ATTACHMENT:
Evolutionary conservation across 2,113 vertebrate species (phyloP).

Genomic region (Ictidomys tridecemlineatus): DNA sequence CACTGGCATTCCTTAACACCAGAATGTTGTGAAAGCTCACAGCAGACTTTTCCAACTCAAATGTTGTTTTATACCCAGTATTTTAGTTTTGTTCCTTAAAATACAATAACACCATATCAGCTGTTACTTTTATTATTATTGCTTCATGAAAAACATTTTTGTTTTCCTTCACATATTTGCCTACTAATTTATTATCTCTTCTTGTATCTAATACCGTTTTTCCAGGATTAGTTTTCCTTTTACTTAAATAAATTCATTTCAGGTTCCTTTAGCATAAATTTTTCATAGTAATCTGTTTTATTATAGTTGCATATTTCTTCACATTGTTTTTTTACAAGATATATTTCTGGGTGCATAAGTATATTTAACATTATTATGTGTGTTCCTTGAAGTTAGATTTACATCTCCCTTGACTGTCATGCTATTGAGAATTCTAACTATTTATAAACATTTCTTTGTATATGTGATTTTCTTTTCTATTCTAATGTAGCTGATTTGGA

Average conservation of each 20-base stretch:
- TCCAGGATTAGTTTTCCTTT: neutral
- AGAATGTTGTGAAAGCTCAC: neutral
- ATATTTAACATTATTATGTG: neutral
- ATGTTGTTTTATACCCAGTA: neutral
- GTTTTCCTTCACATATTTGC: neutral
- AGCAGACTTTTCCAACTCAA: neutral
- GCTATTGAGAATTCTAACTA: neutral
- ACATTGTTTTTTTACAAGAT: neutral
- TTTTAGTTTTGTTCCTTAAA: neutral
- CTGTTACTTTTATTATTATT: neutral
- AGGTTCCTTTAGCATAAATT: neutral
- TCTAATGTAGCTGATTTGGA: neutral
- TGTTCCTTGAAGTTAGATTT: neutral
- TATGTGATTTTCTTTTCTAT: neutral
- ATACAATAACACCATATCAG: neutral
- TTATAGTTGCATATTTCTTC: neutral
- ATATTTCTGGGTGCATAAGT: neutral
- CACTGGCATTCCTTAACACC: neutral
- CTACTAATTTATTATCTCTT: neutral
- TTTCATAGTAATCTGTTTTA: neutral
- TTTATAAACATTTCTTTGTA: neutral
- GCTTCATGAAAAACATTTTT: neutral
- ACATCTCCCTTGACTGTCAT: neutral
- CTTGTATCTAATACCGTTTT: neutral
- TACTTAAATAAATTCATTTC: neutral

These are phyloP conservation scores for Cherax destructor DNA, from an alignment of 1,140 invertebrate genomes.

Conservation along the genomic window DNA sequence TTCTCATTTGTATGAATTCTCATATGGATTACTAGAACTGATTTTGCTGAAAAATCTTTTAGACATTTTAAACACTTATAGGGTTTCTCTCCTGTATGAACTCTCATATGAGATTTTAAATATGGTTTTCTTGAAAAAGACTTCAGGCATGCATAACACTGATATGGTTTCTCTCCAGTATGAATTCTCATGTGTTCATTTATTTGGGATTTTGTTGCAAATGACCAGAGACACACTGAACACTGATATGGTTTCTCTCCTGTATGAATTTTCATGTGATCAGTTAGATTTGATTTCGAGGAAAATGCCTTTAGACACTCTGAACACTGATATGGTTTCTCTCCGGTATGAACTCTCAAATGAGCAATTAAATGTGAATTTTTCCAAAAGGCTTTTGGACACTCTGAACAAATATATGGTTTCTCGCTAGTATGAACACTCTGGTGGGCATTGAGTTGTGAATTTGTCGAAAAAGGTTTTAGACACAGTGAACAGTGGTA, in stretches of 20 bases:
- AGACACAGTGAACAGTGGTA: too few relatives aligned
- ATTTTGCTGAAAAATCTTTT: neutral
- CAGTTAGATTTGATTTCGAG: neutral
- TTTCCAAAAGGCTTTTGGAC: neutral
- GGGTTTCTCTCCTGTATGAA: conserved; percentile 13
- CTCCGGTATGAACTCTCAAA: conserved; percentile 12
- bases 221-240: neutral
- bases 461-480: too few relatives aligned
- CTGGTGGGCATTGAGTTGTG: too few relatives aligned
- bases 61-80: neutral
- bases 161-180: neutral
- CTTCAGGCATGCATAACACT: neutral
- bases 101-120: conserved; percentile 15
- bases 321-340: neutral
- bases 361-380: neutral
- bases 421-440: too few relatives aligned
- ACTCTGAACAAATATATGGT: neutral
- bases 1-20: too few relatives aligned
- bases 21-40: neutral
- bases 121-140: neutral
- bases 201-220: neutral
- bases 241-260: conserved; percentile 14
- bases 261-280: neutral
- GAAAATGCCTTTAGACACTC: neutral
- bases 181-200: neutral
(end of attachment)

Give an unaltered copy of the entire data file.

Evolutionary conservation across 2,113 vertebrate species (phyloP).

Genomic region (Ictidomys tridecemlineatus): DNA sequence CACTGGCATTCCTTAACACCAGAATGTTGTGAAAGCTCACAGCAGACTTTTCCAACTCAAATGTTGTTTTATACCCAGTATTTTAGTTTTGTTCCTTAAAATACAATAACACCATATCAGCTGTTACTTTTATTATTATTGCTTCATGAAAAACATTTTTGTTTTCCTTCACATATTTGCCTACTAATTTATTATCTCTTCTTGTATCTAATACCGTTTTTCCAGGATTAGTTTTCCTTTTACTTAAATAAATTCATTTCAGGTTCCTTTAGCATAAATTTTTCATAGTAATCTGTTTTATTATAGTTGCATATTTCTTCACATTGTTTTTTTACAAGATATATTTCTGGGTGCATAAGTATATTTAACATTATTATGTGTGTTCCTTGAAGTTAGATTTACATCTCCCTTGACTGTCATGCTATTGAGAATTCTAACTATTTATAAACATTTCTTTGTATATGTGATTTTCTTTTCTATTCTAATGTAGCTGATTTGGA

Average conservation of each 20-base stretch:
- TCCAGGATTAGTTTTCCTTT: neutral
- AGAATGTTGTGAAAGCTCAC: neutral
- ATATTTAACATTATTATGTG: neutral
- ATGTTGTTTTATACCCAGTA: neutral
- GTTTTCCTTCACATATTTGC: neutral
- AGCAGACTTTTCCAACTCAA: neutral
- GCTATTGAGAATTCTAACTA: neutral
- ACATTGTTTTTTTACAAGAT: neutral
- TTTTAGTTTTGTTCCTTAAA: neutral
- CTGTTACTTTTATTATTATT: neutral
- AGGTTCCTTTAGCATAAATT: neutral
- TCTAATGTAGCTGATTTGGA: neutral
- TGTTCCTTGAAGTTAGATTT: neutral
- TATGTGATTTTCTTTTCTAT: neutral
- ATACAATAACACCATATCAG: neutral
- TTATAGTTGCATATTTCTTC: neutral
- ATATTTCTGGGTGCATAAGT: neutral
- CACTGGCATTCCTTAACACC: neutral
- CTACTAATTTATTATCTCTT: neutral
- TTTCATAGTAATCTGTTTTA: neutral
- TTTATAAACATTTCTTTGTA: neutral
- GCTTCATGAAAAACATTTTT: neutral
- ACATCTCCCTTGACTGTCAT: neutral
- CTTGTATCTAATACCGTTTT: neutral
- TACTTAAATAAATTCATTTC: neutral

These are phyloP conservation scores for Cherax destructor DNA, from an alignment of 1,140 invertebrate genomes.

Conservation along the genomic window DNA sequence TTCTCATTTGTATGAATTCTCATATGGATTACTAGAACTGATTTTGCTGAAAAATCTTTTAGACATTTTAAACACTTATAGGGTTTCTCTCCTGTATGAACTCTCATATGAGATTTTAAATATGGTTTTCTTGAAAAAGACTTCAGGCATGCATAACACTGATATGGTTTCTCTCCAGTATGAATTCTCATGTGTTCATTTATTTGGGATTTTGTTGCAAATGACCAGAGACACACTGAACACTGATATGGTTTCTCTCCTGTATGAATTTTCATGTGATCAGTTAGATTTGATTTCGAGGAAAATGCCTTTAGACACTCTGAACACTGATATGGTTTCTCTCCGGTATGAACTCTCAAATGAGCAATTAAATGTGAATTTTTCCAAAAGGCTTTTGGACACTCTGAACAAATATATGGTTTCTCGCTAGTATGAACACTCTGGTGGGCATTGAGTTGTGAATTTGTCGAAAAAGGTTTTAGACACAGTGAACAGTGGTA, in stretches of 20 bases:
- AGACACAGTGAACAGTGGTA: too few relatives aligned
- ATTTTGCTGAAAAATCTTTT: neutral
- CAGTTAGATTTGATTTCGAG: neutral
- TTTCCAAAAGGCTTTTGGAC: neutral
- GGGTTTCTCTCCTGTATGAA: conserved; percentile 13
- CTCCGGTATGAACTCTCAAA: conserved; percentile 12
- bases 221-240: neutral
- bases 461-480: too few relatives aligned
- CTGGTGGGCATTGAGTTGTG: too few relatives aligned
- bases 61-80: neutral
- bases 161-180: neutral
- CTTCAGGCATGCATAACACT: neutral
- bases 101-120: conserved; percentile 15
- bases 321-340: neutral
- bases 361-380: neutral
- bases 421-440: too few relatives aligned
- ACTCTGAACAAATATATGGT: neutral
- bases 1-20: too few relatives aligned
- bases 21-40: neutral
- bases 121-140: neutral
- bases 201-220: neutral
- bases 241-260: conserved; percentile 14
- bases 261-280: neutral
- GAAAATGCCTTTAGACACTC: neutral
- bases 181-200: neutral